What is the Tax Consequence of Selling Property I Inherit or Receive As A Gift?
Several weeks ago, I received a phone call from a client whose elderly mother owned several pieces of real estate in an exclusive part of town. She had purchased the property decades ago for very little, but since then, the property had appreciated more than a hundredfold. She asked about the tax consequences of selling this highly appreciated property after her mother died.
As it turns out, my friend and accountant, Ranjana Batra’s recent newsletter topic was about just that. I’m delighted that she has graciously allowed me to share the following expanded version of her informative article with my readers.
Receiving a gift is not a taxable event to the one who receives the gift. The gift-giver, or donor, is responsible for paying gift taxes if the gift exceeds the annual gift tax exclusion, which is $14,000 this year.
As the recipient of the gift, you are not required to report any gifts you receive on your income tax return. This is true whether the gift you received is in cash or other property.
However, when you sell the gifted property, taxes become an issue. You are considered to have owned the property for as long as the donor owned it, and you also take the donor’s cost basis. This is true for gifts made while the donor is alive. Property received from an estate is treated differently. The beneficiary of inherited property receives a step-up in basis.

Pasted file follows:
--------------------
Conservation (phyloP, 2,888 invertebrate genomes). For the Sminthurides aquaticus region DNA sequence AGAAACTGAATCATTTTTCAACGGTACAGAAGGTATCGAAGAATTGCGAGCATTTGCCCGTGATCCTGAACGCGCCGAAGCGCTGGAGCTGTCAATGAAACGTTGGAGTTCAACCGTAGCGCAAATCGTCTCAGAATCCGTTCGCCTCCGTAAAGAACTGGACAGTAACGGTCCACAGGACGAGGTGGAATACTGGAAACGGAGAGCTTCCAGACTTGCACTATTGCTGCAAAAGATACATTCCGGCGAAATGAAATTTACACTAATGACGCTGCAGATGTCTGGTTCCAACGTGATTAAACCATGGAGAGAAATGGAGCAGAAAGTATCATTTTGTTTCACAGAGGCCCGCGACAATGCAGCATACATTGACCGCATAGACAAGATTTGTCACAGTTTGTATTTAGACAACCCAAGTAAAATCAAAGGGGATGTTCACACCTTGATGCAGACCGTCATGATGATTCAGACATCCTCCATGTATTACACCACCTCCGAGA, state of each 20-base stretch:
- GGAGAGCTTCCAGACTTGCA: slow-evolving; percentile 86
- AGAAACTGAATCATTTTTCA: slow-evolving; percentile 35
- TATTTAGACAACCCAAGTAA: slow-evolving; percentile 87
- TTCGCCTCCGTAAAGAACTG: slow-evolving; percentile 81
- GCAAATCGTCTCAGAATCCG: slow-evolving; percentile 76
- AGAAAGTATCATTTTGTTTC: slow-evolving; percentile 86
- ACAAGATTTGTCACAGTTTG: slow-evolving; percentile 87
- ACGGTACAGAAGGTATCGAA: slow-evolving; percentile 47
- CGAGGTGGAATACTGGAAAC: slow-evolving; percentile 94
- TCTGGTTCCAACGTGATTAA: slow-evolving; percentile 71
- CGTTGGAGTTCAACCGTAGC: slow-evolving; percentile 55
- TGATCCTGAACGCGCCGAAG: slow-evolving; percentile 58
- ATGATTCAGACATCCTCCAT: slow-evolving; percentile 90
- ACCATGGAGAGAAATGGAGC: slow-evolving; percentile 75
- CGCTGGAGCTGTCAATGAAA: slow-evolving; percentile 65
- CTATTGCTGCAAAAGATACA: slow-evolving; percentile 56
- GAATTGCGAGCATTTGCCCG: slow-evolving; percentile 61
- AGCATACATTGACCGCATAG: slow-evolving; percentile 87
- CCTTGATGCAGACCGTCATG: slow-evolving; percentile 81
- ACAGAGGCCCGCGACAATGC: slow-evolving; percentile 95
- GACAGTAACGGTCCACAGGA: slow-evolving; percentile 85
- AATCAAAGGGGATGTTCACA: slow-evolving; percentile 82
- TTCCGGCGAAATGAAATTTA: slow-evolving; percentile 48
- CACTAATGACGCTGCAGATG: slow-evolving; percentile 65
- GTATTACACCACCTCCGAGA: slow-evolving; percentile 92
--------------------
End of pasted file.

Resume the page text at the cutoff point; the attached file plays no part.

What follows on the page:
So how does this work on your tax return? Let’s assume that your mother gave you a piece of real estate three months ago, and the real estate has a current value of $100,000. Let’s further assume that your mother owned the property for twenty years and paid $30,000 for it.
If you sell the property this year for $100,000, you will have a long-term capital gain of $70,000 ($100,000 minus your mother’s cost of $30,000). Because you are deemed to have owned the property for twenty years, you get the favorable long-term capital gain treatment, which caps out at 20% this year, and varies depending on your tax bracket.
Now suppose rather than having received the same property during your mother’s lifetime, you inherit it instead after she dies. You will receive a step-up from the original cost basis from $30,000 to $100,000. If you sell the property right away, you will not owe any capital gains taxes. If you hold on to the property and sell it for $125,000 in a few years, you will owe capital gains on $25,000 (the difference between the sale value and the stepped-up basis).
In the case of highly appreciated property, the step-up in basis can significantly reduce the amount of capital gains tax that is owed when the property is sold.